never been a Council mayor or chair, born, created, or cloned who would prefer
to officially open the valve on a new sewage scheme in preference to opening
the freshly polished handle on the front door of a new Council office block.
Fear not, good people of the Clutha District, for you are not alone as a cursory glance at the Dunedin City Councils stewardship of another essential utility – electricity distribution - shows. The debacle over Aurora’s neglect and therefore the DCCs lack of oversight of that network, shows a disturbing trend of inattention towards the less sexy but entirely essential services.
In this season of goodwill it seems inappropriate to mention the failures of virtually every other council in NZ, however the Wellington and Auckland councils appear to be habitual offenders when it comes to sewage discharge into beaches. (Pity the poor dairy farmer who even allows ponding on their land - let alone discharge into a water body.)
Council are in
the happily privileged state of being a natural monopolies so it would seem
that laws of commerce do not apply to councils. Were the ownership of sewage
infrastructure vested in a private or publicly owned company, it is entirely
reasonable to expect all the directors of such a company to be held fully accountable
for their actions or inaction. Mayors
and councillors who are defined as independent contractors, seem to be able
look the other way and take no personal responsibility. That certainly seems to be the case with the
Clutha council with the possible exception of one unfortunate employee, further
down the food chain, who appears to be thrown or allowed to walk under the no 7
bus - affectionately named ‘Mea Culpa’. Those being directly and ultimately responsible
(the Mayor and the CEO) apparently considered their “deeply embarrassing” situation
- for a moment in time - and found it to be entirely survivable given their
expressions of remorse, and the reality that the next Local Government
elections are still some way off. Mayors
and CEOs are not elected, paid and or appointed based on their ability to
express regret, coupled with a promise to do better next time. As insurance
covers the council, no real time sanction has been applied by the court on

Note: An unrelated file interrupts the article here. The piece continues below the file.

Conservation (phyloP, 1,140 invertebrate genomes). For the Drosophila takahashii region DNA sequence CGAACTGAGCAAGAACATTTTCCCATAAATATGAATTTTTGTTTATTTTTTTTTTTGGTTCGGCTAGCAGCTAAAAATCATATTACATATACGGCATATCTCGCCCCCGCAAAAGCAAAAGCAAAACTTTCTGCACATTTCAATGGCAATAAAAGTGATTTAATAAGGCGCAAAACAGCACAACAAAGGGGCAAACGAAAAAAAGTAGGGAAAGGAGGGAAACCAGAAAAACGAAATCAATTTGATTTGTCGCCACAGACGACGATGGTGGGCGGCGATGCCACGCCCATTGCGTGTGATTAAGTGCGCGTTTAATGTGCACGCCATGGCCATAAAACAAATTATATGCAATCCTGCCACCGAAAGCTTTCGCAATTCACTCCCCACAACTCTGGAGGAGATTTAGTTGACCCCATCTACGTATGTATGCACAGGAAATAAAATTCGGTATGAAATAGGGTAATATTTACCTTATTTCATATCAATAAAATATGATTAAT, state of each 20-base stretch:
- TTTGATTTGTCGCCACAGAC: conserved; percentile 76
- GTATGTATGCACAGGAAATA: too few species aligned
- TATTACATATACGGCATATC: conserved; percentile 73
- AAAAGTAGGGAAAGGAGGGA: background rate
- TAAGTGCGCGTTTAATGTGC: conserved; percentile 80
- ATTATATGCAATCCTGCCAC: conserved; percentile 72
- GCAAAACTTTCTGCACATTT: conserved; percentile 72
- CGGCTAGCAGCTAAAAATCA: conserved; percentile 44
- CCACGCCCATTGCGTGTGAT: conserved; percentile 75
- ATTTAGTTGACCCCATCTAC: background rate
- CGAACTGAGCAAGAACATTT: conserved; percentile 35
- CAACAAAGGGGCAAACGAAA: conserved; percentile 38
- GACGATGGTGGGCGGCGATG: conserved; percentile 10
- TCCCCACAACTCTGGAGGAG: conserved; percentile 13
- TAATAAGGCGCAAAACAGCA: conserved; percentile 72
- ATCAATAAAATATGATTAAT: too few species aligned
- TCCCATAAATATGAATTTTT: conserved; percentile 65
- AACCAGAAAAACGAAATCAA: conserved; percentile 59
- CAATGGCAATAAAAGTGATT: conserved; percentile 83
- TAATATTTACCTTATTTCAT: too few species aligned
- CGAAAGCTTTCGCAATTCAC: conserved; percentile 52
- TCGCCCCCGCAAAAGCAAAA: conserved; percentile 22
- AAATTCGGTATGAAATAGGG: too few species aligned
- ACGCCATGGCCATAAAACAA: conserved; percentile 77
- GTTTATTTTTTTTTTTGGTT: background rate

those personally and collectively responsible, which is the governing body of
the Council, which was fined around $500,000k .
In 2002 the
then Government passed the Local Government Amendment Act which gave councils
the power of General Competence. In other words, councils were given the
authority to engage in projects which were well outside their main functions of
sewage, water, roading. There was
however a requirement for “special consultation” with their ratepayers,
enshrined in the legislation. This has been largely ignored as nobody within
Local Government has defined exactly what special consultation actually means.
A local referendum would be a good start.
The effect of that authority (of General Competence) has clearly
resulted in less attention been given to the basic needs of communities in
favour of the highly visible yet not so essential wants and not needs. Some of
these wants have been unkindly described as vanity projects.
I wonder if
many or indeed any of our local government representatives recall the now
famous words of the British Foreign Secretary - Lord Peter Carrington at news
of the invasion of the Falkland’s Islands in 1982: “I was wrong in the
assessment of what they were doing and therefore I am responsible”. He resigned.
Are there any
parallels here and does it not set a standard for all elected officials? The
election to public office is a generous choice by the public which must always be
met with an equal measure of accountability by the recipient.
Gerrard Eckhoff is a former councillor on the Otago Regional Council and MP.